‘Athena’: Incendiary new Netflix film wants to burn it all down

Within the first ten minutes of “Athena,” we witness a tense press conference that erupts into violence, an attack by angry youths on a police station, and a thrilling race back to their urban stronghold with loot. . After just one breath-taking action and mind-boggling camerawork, as they hurdle the victory, the director decides to call cut.

Gavras and his cinematographer Matias Boucard have created an all-timer of a tracking shot to kick off this new Netflix thriller, designed to grab the audience by the throat. It’s a long time that makes Opening of “Touch of Evil”. It looks like he pulled his socks up. It makes Raid in “True Detective”. Looks like a walk in the park. It’s an adrenaline shot to the heart and the momentum is impossible to sustain. But at 97 relentless, exhilarating minutes, this movie is going to try.

Karim (played by newcomer Sami Soleimani) is grieving the loss of his younger brother, who was beaten by uniformed officers – the third incident of police brutality in two months in Athena, a poor community on the outskirts of Paris. He wants a name but the police deny responsibility. Their brother Abdul (Dali Bansala, “No Time to Die”) is a soldier who pleads for peace, while eldest brother Koktor (Owasini Mbarek) is a drug dealer who fears the riots are bad for business. Will be. Kareem, meanwhile, has emerged as a figure poised to lead a generation into battle.

Shortly after the raid, the police descend on the Athena to confront the youths. Caught in the middle are their parents and extended family. The film sympathizes with them as Jerome (Anthony Bijon), a frightened officer sent into the field, questions their callousness. But mainly we’re switching to Karim’s righteous anger, unconvinced by his brothers’ interventions.

Gavras and co-authors Lodz Lai and Elias Belkidar tell the story of the siege that takes place almost entirely inside Athena’s concrete labyrinth, emphasizing the chaos of long-running skirmishes and the chaos of Krem’s makeshift plans. Is. Filmed with IMAX cameras, Molotov cocktails and Roman candles are launched into the night. Masses of corpses fill the corridors, run across rooftops and crash into each other to the sound of a baroque score.

What if the Trojan War took place in a housing estate in Paris? It may look like this. With its conflicting brothers, mythical men and epic sense of scale, “Athena” is reminiscent of ancient Greek tragedies. Yet the roots of his pain remain to this day — and are keenly felt. It’s a bravura piece of cinema from a genius behind the camera. One that inevitably draws attention to the art of war that is filmmaking itself. The supply of all this is cyclical.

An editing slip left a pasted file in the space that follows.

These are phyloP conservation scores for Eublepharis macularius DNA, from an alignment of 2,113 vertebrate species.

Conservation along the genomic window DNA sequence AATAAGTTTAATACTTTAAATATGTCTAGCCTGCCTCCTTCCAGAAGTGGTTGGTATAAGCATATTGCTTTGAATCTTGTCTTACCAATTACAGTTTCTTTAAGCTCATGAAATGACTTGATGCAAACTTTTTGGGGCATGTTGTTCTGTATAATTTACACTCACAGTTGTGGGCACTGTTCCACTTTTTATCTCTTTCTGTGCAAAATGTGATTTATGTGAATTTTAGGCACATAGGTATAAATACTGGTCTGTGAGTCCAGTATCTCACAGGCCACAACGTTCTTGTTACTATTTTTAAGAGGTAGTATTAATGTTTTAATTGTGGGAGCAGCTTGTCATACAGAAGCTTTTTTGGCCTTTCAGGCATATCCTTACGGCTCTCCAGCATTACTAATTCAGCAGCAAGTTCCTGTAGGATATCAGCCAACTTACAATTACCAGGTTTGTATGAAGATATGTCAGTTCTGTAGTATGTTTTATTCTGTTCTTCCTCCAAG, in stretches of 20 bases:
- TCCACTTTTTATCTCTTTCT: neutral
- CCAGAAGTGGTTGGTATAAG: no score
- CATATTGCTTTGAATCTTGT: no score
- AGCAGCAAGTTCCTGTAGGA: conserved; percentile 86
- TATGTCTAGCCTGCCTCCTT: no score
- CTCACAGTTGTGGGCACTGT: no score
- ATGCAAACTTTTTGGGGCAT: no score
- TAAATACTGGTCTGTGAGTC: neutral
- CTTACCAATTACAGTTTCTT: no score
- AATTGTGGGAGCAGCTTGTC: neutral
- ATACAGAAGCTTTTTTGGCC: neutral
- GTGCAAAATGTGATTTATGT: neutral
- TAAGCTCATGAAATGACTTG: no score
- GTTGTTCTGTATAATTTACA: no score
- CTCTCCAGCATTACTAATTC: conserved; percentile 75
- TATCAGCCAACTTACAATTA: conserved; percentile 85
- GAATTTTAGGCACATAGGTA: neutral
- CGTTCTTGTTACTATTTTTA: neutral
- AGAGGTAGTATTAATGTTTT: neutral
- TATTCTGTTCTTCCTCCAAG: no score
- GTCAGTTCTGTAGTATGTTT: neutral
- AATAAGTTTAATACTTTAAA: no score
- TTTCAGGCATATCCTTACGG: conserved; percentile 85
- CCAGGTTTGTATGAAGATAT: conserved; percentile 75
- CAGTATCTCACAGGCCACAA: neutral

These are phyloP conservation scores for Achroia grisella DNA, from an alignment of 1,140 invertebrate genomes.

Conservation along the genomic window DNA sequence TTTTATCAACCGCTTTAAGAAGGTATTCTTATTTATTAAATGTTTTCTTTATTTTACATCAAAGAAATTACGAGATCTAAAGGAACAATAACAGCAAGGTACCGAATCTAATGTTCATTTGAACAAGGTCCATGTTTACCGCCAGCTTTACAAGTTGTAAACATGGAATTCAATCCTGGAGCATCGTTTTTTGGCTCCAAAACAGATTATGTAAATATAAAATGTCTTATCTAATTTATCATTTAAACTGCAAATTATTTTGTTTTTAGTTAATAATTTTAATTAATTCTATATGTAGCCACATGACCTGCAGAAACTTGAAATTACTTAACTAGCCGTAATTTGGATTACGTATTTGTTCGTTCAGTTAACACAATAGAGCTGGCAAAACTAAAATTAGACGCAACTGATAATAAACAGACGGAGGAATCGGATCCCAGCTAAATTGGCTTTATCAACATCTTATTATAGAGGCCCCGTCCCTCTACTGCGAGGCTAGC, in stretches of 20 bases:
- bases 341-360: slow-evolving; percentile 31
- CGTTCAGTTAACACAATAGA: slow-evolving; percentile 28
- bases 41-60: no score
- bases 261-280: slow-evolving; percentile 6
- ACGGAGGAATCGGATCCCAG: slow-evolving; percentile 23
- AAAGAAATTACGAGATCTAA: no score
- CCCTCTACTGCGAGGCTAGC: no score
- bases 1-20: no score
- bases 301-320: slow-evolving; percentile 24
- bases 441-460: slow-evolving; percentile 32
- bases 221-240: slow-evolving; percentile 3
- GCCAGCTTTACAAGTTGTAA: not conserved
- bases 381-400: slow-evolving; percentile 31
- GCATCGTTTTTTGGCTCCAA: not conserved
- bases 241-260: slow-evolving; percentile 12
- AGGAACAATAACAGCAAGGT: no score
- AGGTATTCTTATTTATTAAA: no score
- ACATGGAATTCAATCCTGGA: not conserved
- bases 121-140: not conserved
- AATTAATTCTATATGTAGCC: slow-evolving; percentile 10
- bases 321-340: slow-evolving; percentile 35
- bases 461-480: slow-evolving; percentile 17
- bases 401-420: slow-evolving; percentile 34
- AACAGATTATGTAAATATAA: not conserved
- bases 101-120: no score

“Athena” is now in select theaters and available on Netflix on September 23.

Interview: Romain Gavras, Writer-Director

Gavras, a student of music videos that include Kanye West and Jay-Z’s “No Church in the Wild,” is no stranger to capturing rebellion. But he’s never done it on this scale before — no wonder he cites epics like Francis Ford Coppola’s “Apocalypse Now” and Akira Kurosawa’s “Ran” as inspirations for “Athena.”

“There is no CGI in the film, we do everything for reality,” says Gavras. “The planning was, strangely, almost military and perfect for creating chaos in front of the camera.”

To hear more from the writer-director, Read our full interview.

One to Stream Now: “Salaam”

Renaud Farah, Roger Sallah, Mentor Ba, Yann Gael "Saloum" I am running away.

Congolese filmmaker Jean-Luc Harboulot presents a lively midnight film about three mercenaries on the run in a remote corner of Senegal. Ian Gale, Roger Silla and Mentor Ba entertain as tough-guy gunslingers, but their chicken-headed behavior is tested when an unusual enemy threatens them and their gold stash. Gives. Herblot’s twisted neo-Western (a “Southern,” he calls it) packs a lot of themes and West African history into its taut runtime. The spectacle of the colonial system and the exploitation of the people and place strikes a terrifying note. Regardless, it’s good pulpy fun with a great imagination and eye-catching visual flair.

Available at “Salaam”. Trembling in America

One to bookmark for later: “No Bears”

Jafar Panahi,
Every new Jafar Panahi film feels like a small miracle. The Iranian director has been banned from leaving the country and making films. For more than a decadeYet he continued to find a way. In “No Bears,” Panahi plays a version of himself who travels to a border village to direct a film from far away in neighboring Turkey. He becomes embroiled in a local controversy, accused of photographing the illicit encounter of a couple, the woman being promised to another. Meanwhile, the real-life couple in their film plan an exodus. All types of borders are large. Worried by the villagers who treat him and his camera with suspicion, and questioning the authorities, the director weighs up which location might be best for him.
Considering the dangers of observation and the unpredictable consequences of making art, “No Bears” is a richly layered metafiction, usually self-reflexive and inseparable from its context. Circumstances have turned Panahi’s filmmaking into a controversy. It may be his best and most defiant work from this period. It is also the most exciting. There was shelter. arrested And in July was sent to prison to serve a six-year sentence for “propaganda against the regime”. According to Reuters.
at the Venice Film Festival in September, where the film won Special Jury Prizeone Empty seat It was exclusive to the director after its premiere. “Our fear gives power to others,” a character tells the director in “No Bears.” Panahi has once again shown his bravery.
“No Bears” has its US premiere. New York Film Festival in October.

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